What does C21 learning look like?

Yesterdays seminar What does C21 learning  look like? – interesting day with Mark Pesce doing a great job of hosting what could be argued to be an event dominated by vendor interests. This was the formal agenda but thanks to an undercurrent in the twitter back channel, a parallel commentary was running.  Mark & Gary Putland tried to bring the channel into the mainstream conference. This is becoming an emerging  aspect to the conference format– with the informal chat running ‘underneath’ – both with conference attendees and those outside.  But maybe at the end of the day  its the more potent discourse. Provided some tweets below which captured the undercurrent. Must get an IPhone…

deangroom:  RT @morry_tweet: #edausem – disappointing day with regd to content. I was a twitter skeptic…after yesterday..i’m converted

mikecogh:  @roseg yeh – amazing how often and easily we revert to students being Gen Y and Z. They are just part of the story. #edausem
MrsAngell:  RT @marlenemanto: #edausem “Being in school is like being in a plane…unconnected, silent & staring ahead for long periods.” LOL <-a worry

sridgway:  #edausem being in an aeroplane isolated from your networks all sitting on rows … sounds like a DET NSW classroom to me :>

kerryank:  @deangroom why not let them use open source tools and not get tied to proprietary tools? #edausem
dbullen:  #edausem thinking that this panel should be the other way around – industry should be listening to educators
dbullen:  RT @heyjudeonline #edausem duty of care not about firewalls + walled gardens – its about helping kids be good creative citizens of the world
mpesce:  @mikecogh I’m hoping that’s (at least in part) because we did our best to get the backchannel into the mix at #edausem
katharinagerste:  #edausem Thanks all for today … the tweeting made the day much easier to sit through! Bit disappointed that VET wasn’t talked about more.
fang:  Smiling wryly at the ‘Vendor bashing’ running thru #edausem – you are a hard lot to please !! 😉

Mark nailed it saying change is about information and power, are educators willing to let go of control? #edausem

BolshieTeacher:  #edausem Perhaps we r being prevented frm achieving 21stC teach by vendors hijacking the agenda in the name of producing life long consumers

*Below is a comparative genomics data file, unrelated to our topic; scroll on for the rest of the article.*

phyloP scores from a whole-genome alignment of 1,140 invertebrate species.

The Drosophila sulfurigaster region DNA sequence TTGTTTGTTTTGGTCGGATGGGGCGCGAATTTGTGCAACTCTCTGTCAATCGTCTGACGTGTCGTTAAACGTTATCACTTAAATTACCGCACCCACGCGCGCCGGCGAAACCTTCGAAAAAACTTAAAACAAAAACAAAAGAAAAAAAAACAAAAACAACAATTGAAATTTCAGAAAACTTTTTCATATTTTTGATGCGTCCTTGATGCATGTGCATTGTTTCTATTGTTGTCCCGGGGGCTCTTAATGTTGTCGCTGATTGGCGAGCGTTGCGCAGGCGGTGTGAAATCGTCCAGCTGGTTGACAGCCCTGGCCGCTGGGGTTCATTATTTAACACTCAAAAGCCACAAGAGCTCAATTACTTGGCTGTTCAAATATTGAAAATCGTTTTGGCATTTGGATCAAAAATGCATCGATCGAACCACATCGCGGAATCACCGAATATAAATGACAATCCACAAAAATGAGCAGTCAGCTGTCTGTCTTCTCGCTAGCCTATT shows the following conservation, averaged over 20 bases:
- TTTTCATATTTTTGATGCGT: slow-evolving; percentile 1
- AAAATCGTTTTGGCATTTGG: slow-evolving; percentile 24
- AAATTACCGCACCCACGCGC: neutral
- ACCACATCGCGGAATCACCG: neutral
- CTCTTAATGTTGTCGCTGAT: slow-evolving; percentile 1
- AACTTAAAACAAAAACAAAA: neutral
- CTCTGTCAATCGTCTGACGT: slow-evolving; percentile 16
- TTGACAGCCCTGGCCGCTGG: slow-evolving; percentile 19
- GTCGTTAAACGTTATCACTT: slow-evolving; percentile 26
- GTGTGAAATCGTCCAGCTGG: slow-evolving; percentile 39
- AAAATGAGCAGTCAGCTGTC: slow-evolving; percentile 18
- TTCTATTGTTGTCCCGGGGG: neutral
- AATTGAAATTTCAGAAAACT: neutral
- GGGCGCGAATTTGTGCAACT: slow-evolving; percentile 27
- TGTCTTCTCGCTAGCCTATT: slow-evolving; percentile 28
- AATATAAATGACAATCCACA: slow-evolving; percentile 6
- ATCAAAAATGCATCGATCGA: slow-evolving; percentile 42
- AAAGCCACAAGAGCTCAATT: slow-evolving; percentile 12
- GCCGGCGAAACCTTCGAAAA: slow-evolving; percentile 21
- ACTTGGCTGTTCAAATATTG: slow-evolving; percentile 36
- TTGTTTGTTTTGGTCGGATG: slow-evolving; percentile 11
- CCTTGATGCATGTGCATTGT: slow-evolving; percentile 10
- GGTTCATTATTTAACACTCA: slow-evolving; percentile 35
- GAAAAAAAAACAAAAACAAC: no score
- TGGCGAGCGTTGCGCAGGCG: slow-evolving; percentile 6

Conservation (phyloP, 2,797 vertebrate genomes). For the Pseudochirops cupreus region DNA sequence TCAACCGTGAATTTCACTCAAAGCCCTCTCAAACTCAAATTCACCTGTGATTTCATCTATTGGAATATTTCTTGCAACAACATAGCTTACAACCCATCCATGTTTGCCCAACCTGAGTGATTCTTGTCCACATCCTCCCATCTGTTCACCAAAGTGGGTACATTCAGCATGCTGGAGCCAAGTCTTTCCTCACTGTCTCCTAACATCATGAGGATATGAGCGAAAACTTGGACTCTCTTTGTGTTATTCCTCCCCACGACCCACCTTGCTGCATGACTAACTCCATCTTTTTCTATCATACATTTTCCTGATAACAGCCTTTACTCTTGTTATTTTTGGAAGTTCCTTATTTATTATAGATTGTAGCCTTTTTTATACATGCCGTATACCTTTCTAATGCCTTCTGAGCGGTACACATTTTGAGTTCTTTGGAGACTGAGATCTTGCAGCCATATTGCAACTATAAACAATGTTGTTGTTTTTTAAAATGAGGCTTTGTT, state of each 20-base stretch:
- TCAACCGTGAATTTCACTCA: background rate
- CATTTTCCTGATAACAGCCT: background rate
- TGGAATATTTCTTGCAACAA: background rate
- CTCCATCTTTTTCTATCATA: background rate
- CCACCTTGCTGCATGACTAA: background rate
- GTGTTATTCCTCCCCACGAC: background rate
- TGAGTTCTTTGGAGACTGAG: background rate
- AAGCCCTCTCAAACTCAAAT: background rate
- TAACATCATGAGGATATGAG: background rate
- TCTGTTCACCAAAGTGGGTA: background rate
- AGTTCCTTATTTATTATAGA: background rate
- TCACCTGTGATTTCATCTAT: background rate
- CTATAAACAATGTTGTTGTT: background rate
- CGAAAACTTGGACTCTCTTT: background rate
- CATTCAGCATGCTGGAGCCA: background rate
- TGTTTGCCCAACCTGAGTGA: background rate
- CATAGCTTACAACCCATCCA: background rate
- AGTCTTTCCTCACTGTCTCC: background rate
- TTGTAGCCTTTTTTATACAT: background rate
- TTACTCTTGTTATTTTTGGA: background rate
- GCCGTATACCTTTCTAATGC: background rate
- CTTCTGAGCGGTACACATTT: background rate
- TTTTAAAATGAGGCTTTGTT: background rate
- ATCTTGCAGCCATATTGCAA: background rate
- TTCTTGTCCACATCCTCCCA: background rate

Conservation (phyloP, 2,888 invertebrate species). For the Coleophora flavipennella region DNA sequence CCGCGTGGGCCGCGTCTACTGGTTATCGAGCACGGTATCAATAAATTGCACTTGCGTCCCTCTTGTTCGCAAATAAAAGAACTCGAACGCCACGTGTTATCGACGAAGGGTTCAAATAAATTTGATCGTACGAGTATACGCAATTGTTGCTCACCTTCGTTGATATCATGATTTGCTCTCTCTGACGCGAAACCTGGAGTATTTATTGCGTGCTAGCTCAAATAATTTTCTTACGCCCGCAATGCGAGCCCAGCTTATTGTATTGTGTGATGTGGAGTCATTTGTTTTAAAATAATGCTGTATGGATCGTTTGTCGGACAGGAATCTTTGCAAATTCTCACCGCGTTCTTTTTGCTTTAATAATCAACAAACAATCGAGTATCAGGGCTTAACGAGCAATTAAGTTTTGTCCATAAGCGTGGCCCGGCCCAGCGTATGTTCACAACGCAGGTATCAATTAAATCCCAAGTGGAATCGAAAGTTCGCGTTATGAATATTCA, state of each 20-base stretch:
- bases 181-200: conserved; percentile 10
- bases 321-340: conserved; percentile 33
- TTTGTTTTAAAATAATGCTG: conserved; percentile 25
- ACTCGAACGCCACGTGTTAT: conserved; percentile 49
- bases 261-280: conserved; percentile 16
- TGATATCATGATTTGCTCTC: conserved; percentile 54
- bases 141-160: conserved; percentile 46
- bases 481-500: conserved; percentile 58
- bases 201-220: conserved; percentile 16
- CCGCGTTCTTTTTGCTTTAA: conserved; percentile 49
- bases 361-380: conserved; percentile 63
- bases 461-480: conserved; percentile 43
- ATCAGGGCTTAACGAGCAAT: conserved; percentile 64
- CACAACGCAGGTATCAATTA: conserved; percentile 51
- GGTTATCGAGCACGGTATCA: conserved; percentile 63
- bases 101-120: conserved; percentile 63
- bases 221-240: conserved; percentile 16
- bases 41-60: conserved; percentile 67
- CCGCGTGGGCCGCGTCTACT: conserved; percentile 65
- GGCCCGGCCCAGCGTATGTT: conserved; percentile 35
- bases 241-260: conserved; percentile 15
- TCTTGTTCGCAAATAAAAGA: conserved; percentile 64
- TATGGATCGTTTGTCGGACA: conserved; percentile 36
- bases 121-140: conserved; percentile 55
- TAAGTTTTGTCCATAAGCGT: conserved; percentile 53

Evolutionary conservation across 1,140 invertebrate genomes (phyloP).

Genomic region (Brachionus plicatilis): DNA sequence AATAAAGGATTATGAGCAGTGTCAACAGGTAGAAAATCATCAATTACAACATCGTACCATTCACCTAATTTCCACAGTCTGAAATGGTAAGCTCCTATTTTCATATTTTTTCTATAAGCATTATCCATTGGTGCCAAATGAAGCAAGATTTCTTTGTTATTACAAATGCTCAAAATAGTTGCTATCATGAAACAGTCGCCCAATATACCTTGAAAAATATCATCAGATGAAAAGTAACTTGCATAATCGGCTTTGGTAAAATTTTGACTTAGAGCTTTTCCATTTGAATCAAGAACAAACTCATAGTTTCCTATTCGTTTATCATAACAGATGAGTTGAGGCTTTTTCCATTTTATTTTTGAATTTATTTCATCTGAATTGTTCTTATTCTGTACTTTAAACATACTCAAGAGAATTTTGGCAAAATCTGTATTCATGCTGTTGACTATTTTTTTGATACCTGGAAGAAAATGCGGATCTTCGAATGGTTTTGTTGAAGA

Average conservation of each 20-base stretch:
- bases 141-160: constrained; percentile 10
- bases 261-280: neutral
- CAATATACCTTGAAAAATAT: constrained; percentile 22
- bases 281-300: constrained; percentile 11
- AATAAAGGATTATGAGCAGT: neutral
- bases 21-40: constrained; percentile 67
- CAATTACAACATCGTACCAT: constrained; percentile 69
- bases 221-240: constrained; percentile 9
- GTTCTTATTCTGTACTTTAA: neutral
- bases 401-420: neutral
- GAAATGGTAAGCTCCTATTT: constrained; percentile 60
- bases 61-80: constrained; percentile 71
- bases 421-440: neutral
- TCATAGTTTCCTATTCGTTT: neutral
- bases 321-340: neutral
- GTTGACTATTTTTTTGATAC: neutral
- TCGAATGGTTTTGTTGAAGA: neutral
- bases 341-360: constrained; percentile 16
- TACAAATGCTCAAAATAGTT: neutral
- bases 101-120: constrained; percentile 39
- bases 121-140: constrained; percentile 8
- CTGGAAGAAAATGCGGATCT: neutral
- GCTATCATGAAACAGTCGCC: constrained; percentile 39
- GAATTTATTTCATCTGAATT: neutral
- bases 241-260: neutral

mollybob:  RT @AnneBB #edausem gen z & gen y are sooo tech savvy.. frm TElstra [really? this is a myth – and has been proven extensively!]
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About thand

I'm a currently working at NSW Departrment of Education & Training, Connected Classrooms Program, Sydney.
This entry was posted in Commentries, education, eLearning, schooling, VET, Vocational Education, Web2. Bookmark the permalink.

7 Responses to What does C21 learning look like?

  1. darcymoore says:

    Hi Tim,

    Back channels are great. Here’s one of the recent ‘Leading a Digital School’ conference
    http://twitter.com/#search?q=%23iwbnet09
    and a fledgling attempt from our recent annual DP conference in the Hunter Valley:
    http://twitter.com/#search?q=%23DPconf09

    We are setting up a back channel for ETA conference next term too.

  2. thand says:

    Darcy- I guess the challenge is 1. firstly recognising the validity of the backchannel and 2. how to blend it with the mainstream conference proceedings. certainly beats conference surveys!

  3. Ian McKee says:

    Hi Tim
    I’m sure the live event was great and the enthusiasm shows via the back channel HOWEVER I’m reading it without context (the Ustream link is failing to load) and it reads like an attack of the twittering class!

    Most Twitter posts read like chat. Chat has its place as an artifact offering some contextual colour to an event but it is rare to find a gem amid the dross. Hmmn maybe I did get out of bed on the wrong side today….is that worthy of Twitter?

    • thand says:

      Ian not a fan of the Tweet I think. Its a good tool for polling commentries as recently taking hold in Fed Parliament during question time. Thats a new democratic device-soon to be clamped down on I’d suspect…

  4. Ian McKee says:

    It is not Twitter per se that I have a problem with, merely the Twitterisation of public discourse and the surrounding hype. It is another version of “sound bite” reductionism.

    As well you know, different tools for different actions and it doesn’t offer too much to me at present. That said, I can think of a few educational uses for it and now I can add polling tool to the list. And your comment about the iPhone is relevant too as a portable easy-to-use input device makes this tool just that much more embedded.

  5. Ian McKee says:

    Some additional thoughts/links in regard to microblogging/Twitter:

    The main advantages cited by various pundits are that it is speedy, open and dialogue-based –
    http://www.readwriteweb.com/archives/the_rise_of_twitter_as_a_platform_for_serious_discourse.php

    While these are pluses in regard to its use as an adjunct to news media perhaps in education we could use a little more contemplation, clarity of thought and synthesis. I guess I am swimming (no make that dogpaddling) against the tide though when you see the volume of discussion about it as a tool – start here:
    http://mashable.com/guidebook/twitter/

  6. Ian McKee says:

    Still looking for ideas about what C21st teaching will look like…. then check out this page from the Web 2.0 tools conference site from the Professional Teaching Council
    http://sites.google.com/site/ptcweb2/agenda

    This site starts from the question:What IS 21st century pedagogy? It then examines the role of professional associations and how they might utilise social software.

    Nice to see that someone from within the PTC is thinking about how real professional learning communities can augment pedagogic practice.

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